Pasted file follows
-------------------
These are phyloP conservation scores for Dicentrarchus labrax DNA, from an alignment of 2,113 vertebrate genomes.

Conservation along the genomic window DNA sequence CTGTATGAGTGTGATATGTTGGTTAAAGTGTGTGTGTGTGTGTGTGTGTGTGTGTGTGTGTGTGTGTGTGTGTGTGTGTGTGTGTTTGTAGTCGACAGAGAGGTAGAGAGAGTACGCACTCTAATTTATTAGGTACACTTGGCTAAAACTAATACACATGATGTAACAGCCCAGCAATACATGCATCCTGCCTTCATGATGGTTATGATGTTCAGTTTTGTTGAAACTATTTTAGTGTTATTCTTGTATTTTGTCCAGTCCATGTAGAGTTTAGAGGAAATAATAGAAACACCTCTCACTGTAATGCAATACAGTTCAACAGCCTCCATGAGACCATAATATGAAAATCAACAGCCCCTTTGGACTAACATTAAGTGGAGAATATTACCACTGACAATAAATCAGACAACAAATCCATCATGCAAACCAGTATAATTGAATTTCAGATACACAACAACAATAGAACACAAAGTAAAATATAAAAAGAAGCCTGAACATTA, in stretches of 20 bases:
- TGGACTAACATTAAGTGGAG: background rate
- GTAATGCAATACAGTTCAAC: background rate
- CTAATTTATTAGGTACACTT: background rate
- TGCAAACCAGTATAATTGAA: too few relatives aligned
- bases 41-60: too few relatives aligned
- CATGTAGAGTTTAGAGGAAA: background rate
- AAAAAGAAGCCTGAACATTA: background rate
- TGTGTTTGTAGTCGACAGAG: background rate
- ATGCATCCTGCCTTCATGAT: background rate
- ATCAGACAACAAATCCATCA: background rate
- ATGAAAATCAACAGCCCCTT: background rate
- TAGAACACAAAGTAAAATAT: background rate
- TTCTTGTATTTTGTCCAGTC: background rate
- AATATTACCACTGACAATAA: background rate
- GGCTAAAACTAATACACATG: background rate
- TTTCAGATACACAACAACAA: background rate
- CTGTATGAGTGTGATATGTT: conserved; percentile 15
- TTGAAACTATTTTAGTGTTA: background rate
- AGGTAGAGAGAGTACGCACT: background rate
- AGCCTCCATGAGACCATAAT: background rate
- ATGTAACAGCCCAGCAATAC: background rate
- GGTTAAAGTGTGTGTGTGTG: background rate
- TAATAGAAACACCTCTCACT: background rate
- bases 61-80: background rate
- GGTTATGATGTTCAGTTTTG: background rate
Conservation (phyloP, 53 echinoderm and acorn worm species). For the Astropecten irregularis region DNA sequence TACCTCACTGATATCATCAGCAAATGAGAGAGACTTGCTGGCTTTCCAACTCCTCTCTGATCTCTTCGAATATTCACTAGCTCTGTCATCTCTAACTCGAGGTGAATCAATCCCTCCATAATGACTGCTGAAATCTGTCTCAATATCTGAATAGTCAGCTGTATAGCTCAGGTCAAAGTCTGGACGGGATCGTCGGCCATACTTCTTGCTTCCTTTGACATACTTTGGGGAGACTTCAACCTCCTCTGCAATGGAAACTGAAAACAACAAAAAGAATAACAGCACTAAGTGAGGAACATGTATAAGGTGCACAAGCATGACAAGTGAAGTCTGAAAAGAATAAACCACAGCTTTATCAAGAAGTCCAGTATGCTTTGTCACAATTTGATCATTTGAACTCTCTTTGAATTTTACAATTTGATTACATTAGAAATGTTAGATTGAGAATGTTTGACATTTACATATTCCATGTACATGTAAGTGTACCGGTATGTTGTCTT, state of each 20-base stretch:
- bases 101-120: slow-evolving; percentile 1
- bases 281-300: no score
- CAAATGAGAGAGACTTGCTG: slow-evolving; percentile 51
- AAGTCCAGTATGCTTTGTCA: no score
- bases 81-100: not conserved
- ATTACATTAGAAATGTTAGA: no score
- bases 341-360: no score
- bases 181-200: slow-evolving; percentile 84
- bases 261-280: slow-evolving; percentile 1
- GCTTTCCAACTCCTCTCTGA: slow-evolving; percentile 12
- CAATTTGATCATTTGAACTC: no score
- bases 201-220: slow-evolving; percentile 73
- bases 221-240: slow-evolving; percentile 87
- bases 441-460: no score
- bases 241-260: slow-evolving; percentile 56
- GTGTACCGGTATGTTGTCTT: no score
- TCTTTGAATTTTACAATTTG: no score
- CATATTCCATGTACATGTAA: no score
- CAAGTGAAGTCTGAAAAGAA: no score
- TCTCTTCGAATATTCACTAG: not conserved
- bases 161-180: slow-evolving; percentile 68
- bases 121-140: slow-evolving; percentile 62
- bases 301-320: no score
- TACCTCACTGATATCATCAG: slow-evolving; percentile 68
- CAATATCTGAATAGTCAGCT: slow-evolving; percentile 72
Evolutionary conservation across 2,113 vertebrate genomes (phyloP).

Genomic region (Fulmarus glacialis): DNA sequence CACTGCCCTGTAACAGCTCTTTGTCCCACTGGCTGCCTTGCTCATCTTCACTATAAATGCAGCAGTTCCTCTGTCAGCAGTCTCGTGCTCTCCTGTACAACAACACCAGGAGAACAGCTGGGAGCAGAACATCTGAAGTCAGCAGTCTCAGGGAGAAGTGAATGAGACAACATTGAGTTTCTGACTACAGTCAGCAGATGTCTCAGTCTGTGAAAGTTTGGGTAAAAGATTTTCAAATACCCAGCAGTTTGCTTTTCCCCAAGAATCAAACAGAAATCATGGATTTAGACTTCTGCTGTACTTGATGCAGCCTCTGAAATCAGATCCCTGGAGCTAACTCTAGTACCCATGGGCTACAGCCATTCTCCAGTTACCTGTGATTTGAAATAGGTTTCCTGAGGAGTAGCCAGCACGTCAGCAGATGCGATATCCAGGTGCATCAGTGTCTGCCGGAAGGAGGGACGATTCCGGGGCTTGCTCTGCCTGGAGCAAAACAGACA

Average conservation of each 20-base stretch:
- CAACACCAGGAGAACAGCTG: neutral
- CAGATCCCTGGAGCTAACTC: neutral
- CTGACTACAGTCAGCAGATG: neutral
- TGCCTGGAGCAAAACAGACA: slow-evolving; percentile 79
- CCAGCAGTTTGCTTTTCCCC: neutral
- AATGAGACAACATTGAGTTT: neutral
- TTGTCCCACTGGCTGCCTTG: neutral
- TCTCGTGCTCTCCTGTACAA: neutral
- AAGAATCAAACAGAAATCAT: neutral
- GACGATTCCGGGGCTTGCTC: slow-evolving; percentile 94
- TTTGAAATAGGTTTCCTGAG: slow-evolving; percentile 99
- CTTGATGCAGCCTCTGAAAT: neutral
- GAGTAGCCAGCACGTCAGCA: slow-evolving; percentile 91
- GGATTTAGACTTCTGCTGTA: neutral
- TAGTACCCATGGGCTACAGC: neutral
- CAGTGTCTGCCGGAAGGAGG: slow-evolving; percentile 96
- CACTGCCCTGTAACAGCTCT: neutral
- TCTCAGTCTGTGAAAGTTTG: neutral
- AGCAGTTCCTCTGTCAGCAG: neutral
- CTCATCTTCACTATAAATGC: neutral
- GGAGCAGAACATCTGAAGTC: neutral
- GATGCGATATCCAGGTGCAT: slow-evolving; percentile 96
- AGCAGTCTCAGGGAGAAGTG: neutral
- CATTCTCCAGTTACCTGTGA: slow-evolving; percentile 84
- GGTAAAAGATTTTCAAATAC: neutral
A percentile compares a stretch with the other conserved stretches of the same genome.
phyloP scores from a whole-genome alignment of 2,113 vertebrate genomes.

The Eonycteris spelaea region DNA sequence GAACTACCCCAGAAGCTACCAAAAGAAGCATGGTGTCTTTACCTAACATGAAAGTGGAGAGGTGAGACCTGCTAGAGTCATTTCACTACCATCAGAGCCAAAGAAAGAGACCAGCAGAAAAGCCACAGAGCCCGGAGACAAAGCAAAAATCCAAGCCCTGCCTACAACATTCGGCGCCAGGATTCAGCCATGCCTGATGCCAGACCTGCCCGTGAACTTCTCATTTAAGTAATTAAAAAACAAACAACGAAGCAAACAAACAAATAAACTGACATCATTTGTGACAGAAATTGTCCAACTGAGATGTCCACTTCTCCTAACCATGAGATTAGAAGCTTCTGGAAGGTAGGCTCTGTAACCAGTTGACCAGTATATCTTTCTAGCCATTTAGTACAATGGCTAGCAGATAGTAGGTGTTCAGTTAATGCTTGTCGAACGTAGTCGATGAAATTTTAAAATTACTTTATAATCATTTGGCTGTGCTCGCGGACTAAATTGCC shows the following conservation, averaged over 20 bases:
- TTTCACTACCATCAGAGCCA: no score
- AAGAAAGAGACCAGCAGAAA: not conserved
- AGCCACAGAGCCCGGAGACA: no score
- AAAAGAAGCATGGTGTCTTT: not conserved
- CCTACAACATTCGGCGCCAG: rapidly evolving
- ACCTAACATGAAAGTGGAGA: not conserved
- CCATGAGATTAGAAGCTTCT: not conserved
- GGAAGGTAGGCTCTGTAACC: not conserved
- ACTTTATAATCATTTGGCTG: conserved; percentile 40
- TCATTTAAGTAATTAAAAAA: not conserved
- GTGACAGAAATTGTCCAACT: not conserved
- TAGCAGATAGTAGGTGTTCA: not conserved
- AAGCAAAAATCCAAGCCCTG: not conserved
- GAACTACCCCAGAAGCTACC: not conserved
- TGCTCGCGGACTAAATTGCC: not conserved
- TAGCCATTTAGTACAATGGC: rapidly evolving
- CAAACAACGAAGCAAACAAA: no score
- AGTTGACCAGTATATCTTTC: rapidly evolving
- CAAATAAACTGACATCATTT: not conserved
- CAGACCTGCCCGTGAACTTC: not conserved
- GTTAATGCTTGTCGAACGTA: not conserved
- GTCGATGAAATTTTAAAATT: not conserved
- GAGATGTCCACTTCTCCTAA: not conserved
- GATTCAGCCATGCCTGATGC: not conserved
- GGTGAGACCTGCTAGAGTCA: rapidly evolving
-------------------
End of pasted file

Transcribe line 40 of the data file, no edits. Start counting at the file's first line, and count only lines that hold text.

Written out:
- bases 201-220: slow-evolving; percentile 73